“The gospel presented to slaves by white owners, however, was only a partial gospel. The message of salvation by grace, the joy of faith, and the hope of heaven were all there, but many other teachings were missing…the master or mistress would read, ‘Servants obey your masters,’ but neglect passages that said, ‘Break every yoke and let the oppressed go free.'”
With that kind of history of pathological theological indoctrination, it’s not by coincidence that today’s black Christians forgive so easily. It’s by design, to continue to absolve the oppressor of any responsibility of wrongdoing and the guilt that accompanies it. The forgiveness process should involve the processing of guilt. Prophetic guilt is an impetus for contrition, and contrition is the currency for which amends are paid between each other – both oppressor and the oppressed – and to God. Our ability to not only feel regret for our actions, but to express regret is a byproduct of guilt processing. Forgivenesses without due process is forgiveness absent of prophetic guilt. When black Christians forgive prematurely, we excuse our transgressors from penitence, subsequently inviting repeat offenses – leaving everyone stuck in a perpetual cycle of oppression.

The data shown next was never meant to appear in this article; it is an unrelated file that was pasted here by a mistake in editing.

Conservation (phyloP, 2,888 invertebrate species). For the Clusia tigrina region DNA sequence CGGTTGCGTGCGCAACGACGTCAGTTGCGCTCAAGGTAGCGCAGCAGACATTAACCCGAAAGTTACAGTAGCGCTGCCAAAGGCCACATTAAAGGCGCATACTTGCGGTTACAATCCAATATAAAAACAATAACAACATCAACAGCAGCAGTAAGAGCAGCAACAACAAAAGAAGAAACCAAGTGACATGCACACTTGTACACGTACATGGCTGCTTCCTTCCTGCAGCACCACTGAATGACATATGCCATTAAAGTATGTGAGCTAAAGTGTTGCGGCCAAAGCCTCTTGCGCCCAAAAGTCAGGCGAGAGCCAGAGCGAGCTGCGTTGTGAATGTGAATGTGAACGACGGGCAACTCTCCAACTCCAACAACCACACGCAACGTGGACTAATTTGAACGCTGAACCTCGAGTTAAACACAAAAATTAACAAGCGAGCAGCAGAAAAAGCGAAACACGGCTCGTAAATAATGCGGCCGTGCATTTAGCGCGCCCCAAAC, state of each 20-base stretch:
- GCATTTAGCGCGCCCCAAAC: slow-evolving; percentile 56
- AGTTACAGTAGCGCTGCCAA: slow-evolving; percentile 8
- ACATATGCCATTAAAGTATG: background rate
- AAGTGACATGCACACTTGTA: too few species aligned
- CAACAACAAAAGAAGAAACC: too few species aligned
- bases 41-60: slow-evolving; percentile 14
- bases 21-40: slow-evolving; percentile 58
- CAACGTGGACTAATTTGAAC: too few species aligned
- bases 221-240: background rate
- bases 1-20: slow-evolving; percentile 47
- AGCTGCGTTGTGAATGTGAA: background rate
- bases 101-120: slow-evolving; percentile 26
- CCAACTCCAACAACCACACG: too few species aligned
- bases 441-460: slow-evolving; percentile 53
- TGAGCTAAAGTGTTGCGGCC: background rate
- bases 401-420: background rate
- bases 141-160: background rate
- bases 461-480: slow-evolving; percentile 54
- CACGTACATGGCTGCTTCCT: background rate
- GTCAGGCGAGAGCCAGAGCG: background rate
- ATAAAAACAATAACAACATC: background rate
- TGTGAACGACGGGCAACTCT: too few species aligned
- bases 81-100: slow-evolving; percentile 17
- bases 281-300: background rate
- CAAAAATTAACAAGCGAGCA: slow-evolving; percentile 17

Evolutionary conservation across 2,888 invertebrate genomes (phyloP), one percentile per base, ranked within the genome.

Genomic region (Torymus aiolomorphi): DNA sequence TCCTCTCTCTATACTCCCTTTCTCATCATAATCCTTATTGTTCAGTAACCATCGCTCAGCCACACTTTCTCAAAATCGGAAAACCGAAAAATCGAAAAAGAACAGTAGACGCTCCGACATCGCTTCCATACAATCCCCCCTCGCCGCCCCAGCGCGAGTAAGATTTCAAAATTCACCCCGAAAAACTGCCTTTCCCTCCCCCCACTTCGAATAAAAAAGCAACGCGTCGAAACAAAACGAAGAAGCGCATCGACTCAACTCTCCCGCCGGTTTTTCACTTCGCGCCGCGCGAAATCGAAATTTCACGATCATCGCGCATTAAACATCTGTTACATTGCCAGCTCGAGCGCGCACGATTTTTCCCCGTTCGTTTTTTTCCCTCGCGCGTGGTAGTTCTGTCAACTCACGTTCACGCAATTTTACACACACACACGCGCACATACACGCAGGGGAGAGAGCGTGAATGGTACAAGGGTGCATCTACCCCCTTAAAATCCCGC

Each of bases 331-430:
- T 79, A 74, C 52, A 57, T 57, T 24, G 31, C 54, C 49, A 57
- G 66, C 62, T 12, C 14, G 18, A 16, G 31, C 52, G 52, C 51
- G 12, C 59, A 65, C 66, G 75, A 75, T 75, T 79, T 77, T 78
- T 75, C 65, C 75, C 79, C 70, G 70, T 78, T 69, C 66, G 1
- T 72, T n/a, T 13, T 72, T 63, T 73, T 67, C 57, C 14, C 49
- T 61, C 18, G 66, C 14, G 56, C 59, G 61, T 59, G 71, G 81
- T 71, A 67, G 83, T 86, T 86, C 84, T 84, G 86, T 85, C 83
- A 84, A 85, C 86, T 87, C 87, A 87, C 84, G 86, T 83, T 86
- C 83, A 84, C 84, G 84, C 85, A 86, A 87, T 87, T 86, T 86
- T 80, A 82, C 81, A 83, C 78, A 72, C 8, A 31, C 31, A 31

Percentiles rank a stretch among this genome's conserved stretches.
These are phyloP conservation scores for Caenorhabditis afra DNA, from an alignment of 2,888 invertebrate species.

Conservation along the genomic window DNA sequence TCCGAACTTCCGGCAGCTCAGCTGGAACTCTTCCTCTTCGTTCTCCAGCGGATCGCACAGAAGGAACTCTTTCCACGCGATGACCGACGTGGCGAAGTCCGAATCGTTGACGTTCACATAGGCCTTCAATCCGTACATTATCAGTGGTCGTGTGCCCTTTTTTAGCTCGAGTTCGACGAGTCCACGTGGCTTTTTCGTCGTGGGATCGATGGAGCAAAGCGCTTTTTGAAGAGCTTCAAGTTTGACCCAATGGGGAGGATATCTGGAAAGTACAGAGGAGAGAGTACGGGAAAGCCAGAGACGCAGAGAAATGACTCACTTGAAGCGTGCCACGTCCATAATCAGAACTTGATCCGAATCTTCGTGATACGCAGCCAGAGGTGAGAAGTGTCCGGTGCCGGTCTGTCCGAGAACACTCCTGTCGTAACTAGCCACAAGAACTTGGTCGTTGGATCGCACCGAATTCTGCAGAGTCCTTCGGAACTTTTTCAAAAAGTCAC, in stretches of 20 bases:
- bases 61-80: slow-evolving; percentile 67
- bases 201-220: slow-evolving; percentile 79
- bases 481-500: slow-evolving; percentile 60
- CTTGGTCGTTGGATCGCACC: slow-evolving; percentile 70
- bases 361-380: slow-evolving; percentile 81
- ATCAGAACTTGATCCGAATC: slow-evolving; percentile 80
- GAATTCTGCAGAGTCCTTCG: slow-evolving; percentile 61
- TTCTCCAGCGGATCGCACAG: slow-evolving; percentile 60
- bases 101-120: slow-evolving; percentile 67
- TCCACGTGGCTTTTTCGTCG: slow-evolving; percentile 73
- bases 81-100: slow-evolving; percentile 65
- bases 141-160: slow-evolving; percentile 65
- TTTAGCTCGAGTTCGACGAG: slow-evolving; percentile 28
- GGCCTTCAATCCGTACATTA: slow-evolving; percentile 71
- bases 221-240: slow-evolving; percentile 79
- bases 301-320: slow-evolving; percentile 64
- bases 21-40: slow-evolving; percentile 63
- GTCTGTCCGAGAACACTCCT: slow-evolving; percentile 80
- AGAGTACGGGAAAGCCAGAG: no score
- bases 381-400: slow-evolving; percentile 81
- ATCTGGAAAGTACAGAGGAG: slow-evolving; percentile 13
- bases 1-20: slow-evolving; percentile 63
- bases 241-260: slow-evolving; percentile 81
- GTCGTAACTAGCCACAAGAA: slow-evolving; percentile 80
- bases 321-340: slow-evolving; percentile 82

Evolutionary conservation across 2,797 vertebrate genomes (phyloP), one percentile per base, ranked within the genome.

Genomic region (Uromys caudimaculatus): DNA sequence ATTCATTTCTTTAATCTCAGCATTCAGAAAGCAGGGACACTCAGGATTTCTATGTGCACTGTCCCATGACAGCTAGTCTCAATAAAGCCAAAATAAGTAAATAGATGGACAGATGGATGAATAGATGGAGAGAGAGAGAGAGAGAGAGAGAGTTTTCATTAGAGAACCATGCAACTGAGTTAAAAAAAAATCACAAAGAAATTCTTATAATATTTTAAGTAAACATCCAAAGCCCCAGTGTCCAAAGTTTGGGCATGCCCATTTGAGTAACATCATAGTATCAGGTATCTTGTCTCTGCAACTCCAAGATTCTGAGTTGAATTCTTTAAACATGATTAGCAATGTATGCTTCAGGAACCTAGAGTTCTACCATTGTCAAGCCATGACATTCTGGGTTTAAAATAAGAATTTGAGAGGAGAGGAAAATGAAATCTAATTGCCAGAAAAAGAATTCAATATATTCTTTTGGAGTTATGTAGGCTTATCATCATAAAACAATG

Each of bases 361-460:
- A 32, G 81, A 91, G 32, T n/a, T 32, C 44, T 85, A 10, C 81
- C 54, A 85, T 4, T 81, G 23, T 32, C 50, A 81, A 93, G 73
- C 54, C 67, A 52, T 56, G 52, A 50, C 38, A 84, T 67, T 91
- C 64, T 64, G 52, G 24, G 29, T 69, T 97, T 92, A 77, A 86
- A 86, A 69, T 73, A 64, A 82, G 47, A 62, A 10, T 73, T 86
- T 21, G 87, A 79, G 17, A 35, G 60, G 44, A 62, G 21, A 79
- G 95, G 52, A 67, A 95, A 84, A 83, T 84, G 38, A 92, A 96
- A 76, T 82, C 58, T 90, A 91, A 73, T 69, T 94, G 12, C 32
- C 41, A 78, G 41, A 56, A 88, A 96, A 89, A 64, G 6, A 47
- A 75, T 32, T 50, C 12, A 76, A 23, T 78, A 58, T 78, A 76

When we think about oppression, we often only think of the oppressed as being stuck and therefor, the only ones in need of liberation. But the truth is, both the oppressor and the oppressed are stuck, and their liberation is bound. Imagine someone pinned down on the ground unable to move because someone else is holding them there. Our first mind says that the one being held down is the only one in need of freedom, but the reality is, both are stuck. The oppressed can’t get up, and for that to remain true, the oppressor can’t let up. In order to end oppression, both the oppressed and the oppressor have to be liberated – bound liberation.
Proper forgiveness is a lot like oppression; it requires that both be liberated in order to experience prophetic relief. Whereas with oppression, the one in need of liberation is obviously the one being pinned down, with the oppressor being the unlikely candidate in need of freedom as well. The inverse is true for black forgiveness; black forgiveness liberates the oppressor without also freeing ourselves from the confines of anger and resentment. Black forgiveness allows the oppressor to let up, but we don’t get up – continuing to be pinned to the ground by a “pathetic” grief.
To again echo Dr. Cornel West, “Forgiveness is not an utterance. It’s a process. We are a loving people. We’ve taught the world so much about love because we’ve been hated so, but to forgive a day or so after…something’s wrong with that – that’s a twisted sympathy and a pathological empathy – you forgive as you have worked it through – You just make sure you don’t hate. That’s the key. Don’t hate. Forgiveness comes later.” Let our black love continue to teach the world how to love even when being hated; and let our black forgiveness be the kind of forgiveness that allows us to love our neighbor as we have first loved ourselves.